The annual publication of the Forbes rich list has become a much-followed media ritual, however, in 2022, the unveiling of the list served as a stark reminder – for those who cared to see it – of the asymmetrical impact of the pandemic. The world’s 10 richest men more than doubled their fortunes during the first two years of the Covid-19 outbreak¹. Meanwhile, according to charity Oxfam, the income of 99% of humanity fell during the same period²; in the US alone an estimated 2.5 million women were forced to leave the workforce³.
From the outset of the pandemic, it was clear that key workers in retail, healthcare, logistics and other people-facing roles were significantly worse off than their white-collar, and largely higher earning, counterparts who had the option to work from home. Gig and contract workers – often unprotected by benefits such as sick pay – were particularly hard hit, even as demand for their labour increased. Millions of workers without sick pay provisions were forced to choose between losing their income or going to work while unwell, increasing the risk of passing on the infection to others.
While inequalities such as these were not caused by the pandemic, Covid-19 – like a retreating tide – has washed up many uncomfortable truths that were previously much easier to ignore. Social inequalities have revealed themselves to be a key trigger for a vicious cycle that ultimately works its way through every inch of an economy and negatively impacts investors.
At Federated Hermes, we believe that addressing the social inequalities exposed by the pandemic is essential to ensuring economies are better prepared for the inevitable next global crisis – whatever that may be. We believe that the businesses that pay the closest attention to their stakeholders, while supporting the efforts of governments and wider society, will emerge from these crises the strongest.
We believe that companies with a stronger focus on their stakeholders will be better positioned to grow in a post-Covid world. By encouraging this approach in our engagement with companies, we believe we are helping to promote the return of well-functioning financial markets.
Leading with engagement
In response to the challenges of the last two years, our engagement has centred on company management of the most material human capital issues as we believe that increased productivity and business sustainability is achieved through investment in the workforce. Our engagement expectations are:
- Safe treatment of workers: The safe and equitable treatment of employees and contract workers is vital. Companies have a responsibility and an obligation to provide a safe working environment, while sick pay provisions help to mitigate the continued spread of Covid-19.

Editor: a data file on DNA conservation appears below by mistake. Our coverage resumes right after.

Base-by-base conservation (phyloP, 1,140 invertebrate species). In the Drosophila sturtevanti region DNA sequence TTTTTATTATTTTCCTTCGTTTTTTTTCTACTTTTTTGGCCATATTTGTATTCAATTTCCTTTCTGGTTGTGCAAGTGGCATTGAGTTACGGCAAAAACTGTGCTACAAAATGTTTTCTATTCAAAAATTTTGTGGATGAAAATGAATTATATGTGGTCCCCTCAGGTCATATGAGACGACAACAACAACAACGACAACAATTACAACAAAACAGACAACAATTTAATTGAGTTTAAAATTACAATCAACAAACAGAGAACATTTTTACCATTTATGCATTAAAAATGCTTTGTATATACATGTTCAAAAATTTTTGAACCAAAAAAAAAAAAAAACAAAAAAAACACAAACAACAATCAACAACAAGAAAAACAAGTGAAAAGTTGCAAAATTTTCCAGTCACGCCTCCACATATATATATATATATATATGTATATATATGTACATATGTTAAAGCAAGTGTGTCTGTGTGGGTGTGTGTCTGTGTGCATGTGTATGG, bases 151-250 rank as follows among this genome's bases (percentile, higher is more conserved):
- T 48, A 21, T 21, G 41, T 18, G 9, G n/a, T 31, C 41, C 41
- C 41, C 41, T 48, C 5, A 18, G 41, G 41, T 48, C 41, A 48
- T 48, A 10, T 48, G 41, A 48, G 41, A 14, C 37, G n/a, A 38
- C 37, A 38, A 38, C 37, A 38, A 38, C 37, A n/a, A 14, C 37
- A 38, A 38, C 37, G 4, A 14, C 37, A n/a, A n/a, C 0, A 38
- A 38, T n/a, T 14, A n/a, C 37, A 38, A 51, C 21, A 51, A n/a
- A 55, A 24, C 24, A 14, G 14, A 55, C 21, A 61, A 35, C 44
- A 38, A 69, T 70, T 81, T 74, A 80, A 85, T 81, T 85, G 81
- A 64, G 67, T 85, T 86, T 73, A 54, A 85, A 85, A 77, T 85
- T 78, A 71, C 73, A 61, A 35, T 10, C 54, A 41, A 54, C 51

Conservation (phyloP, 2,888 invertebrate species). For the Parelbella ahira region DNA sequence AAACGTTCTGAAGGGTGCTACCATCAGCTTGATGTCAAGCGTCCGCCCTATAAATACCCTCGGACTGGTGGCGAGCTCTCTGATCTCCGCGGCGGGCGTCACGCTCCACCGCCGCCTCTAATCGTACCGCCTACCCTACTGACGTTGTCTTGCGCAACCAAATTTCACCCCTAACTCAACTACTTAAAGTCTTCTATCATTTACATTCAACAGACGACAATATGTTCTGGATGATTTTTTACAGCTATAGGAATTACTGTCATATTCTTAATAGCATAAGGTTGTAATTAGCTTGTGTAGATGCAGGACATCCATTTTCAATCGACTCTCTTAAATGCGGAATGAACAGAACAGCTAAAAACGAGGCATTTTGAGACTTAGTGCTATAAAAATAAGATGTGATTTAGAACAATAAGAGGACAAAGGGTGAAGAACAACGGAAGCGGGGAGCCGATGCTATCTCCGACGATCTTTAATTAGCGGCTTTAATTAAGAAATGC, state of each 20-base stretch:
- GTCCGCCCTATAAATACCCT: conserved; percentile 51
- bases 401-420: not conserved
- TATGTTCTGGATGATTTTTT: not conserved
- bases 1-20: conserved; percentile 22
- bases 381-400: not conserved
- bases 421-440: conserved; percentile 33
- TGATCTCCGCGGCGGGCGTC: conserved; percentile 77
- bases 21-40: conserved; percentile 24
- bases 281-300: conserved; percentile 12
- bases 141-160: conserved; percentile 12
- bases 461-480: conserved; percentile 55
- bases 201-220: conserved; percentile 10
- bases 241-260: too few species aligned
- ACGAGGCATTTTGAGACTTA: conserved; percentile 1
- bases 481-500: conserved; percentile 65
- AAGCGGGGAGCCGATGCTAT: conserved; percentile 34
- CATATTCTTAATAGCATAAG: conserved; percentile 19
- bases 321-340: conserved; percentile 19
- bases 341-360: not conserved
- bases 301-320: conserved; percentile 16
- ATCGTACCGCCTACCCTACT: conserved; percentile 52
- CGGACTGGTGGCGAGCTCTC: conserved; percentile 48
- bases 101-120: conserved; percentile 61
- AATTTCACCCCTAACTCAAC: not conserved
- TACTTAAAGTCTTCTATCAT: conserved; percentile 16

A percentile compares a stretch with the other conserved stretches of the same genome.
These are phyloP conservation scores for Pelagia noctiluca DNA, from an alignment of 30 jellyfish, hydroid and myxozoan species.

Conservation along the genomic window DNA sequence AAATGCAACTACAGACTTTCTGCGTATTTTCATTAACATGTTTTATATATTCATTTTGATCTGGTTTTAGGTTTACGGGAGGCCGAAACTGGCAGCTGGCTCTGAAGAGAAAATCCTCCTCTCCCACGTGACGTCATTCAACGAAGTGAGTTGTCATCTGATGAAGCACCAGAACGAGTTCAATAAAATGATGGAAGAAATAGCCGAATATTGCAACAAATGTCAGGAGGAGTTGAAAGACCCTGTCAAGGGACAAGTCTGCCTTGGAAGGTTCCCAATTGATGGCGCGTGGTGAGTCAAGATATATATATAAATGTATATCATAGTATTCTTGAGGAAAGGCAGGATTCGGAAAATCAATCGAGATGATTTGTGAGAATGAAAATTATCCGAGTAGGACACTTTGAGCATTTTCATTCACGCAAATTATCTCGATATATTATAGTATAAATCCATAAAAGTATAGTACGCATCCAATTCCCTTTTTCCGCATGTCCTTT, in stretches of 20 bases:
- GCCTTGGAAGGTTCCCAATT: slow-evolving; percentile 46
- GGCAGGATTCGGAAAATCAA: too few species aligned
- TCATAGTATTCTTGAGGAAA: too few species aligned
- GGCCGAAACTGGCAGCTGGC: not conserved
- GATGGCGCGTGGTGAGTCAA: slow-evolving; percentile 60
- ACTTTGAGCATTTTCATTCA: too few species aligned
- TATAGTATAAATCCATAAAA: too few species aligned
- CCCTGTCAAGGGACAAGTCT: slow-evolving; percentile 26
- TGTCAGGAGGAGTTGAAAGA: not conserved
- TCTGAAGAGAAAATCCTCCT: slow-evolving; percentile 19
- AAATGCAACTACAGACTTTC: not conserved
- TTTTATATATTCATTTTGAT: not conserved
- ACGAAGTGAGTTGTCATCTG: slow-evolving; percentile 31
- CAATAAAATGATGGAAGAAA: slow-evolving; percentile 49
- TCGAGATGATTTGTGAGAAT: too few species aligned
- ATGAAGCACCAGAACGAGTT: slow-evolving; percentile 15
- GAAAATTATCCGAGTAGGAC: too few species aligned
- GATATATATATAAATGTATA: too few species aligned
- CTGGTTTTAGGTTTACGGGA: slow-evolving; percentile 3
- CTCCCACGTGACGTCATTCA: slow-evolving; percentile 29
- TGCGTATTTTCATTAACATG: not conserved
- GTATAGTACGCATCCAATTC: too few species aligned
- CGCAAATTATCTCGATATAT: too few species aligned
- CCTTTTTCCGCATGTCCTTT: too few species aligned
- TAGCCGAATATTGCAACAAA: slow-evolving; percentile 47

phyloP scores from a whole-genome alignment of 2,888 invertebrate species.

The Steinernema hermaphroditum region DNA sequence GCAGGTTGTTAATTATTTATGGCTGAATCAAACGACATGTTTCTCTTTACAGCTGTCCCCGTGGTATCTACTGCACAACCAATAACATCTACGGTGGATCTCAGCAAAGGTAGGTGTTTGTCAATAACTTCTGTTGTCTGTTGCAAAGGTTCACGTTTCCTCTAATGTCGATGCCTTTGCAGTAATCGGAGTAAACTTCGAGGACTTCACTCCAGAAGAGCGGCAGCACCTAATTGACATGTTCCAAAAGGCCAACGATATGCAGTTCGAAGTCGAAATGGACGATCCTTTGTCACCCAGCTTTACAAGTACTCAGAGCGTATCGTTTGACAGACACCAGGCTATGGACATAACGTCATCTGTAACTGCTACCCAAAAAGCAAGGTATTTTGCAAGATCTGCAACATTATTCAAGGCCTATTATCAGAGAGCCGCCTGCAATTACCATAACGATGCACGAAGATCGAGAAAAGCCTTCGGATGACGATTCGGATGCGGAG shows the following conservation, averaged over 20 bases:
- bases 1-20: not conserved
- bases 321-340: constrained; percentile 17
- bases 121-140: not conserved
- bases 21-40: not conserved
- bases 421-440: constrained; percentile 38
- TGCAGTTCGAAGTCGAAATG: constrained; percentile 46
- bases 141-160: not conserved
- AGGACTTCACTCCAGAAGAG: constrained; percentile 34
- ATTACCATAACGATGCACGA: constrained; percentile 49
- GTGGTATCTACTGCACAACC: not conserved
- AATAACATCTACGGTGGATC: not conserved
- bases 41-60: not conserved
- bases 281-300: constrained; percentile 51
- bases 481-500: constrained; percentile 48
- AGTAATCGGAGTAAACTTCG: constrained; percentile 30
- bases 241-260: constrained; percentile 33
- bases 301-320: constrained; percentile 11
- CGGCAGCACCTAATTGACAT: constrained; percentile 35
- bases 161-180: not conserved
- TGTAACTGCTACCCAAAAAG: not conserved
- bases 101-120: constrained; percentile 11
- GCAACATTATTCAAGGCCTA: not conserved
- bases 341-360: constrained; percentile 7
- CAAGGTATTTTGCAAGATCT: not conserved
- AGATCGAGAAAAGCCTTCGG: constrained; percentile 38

- Gig and contract workers: For gig and contract workers, we have specific expectations. Companies should ensure that there are measures in place to compensate workers for lost pay if they are unable to work for health-related reasons; consider hazard pay for those working in frontline positions and/or exposed to communicable diseases; have measures in place to ensure that the appropriate type and amount of personal protective equipment is readily available at no net cost to workers; and ensure that health & safety policies and processes are clearly communicated to workers.
- Gender equality: The disruption caused by the pandemic offers a chance to reset working habits, and companies should be prepared to consider how their work practices can become more inclusive and effective. We systematically asked engagement companies about the impact of Covid-19 on the women in their workforces. Responses from companies varied, but we found that regardless of sector, those companies that offered flexibility, childcare support and other expanded benefits, like mental health and wellness, were able to retain more of their staff.
- Racial and ethnic representation: Companies should consider racial and ethnic representation within their workforce. Companies with higher diversity among frontline workers versus more senior office-based roles need to be mindful of, and work to address, the disproportionate racial and ethnic safety implications that arise. In engagement, we ask how a company is building a diverse and inclusive workplace at all levels from job creation and hiring to retention and promotion.
Looking beyond the pandemic
As countries plan for a post-pandemic recovery, we are engaging with companies, policymakers and society to reflect on the factors behind the crisis. This may mean reassessing business models to address the social issues upon which the pandemic has shed light.
Overall, companies should be prepared for some governments to regulate to insulate society from future pandemics. Actions that could impact companies include enhancements to employment law, and health & safety regulations.
Economic activity has bounced back over the course of the last year, revealing a labour shortage for many sectors; this has and will continue to force companies to re-evaluate their employee value proposition in order to retain staff.
Download our Stewardship Report 2021 to find out more about how we use active stewardship to address humanity’s most pressing issues while helping our clients to sustainably grow their wealth.
3 US Bureau of Labor Statistics data cited by US Vice President Kamala Harris, New York Times (nytimes.com)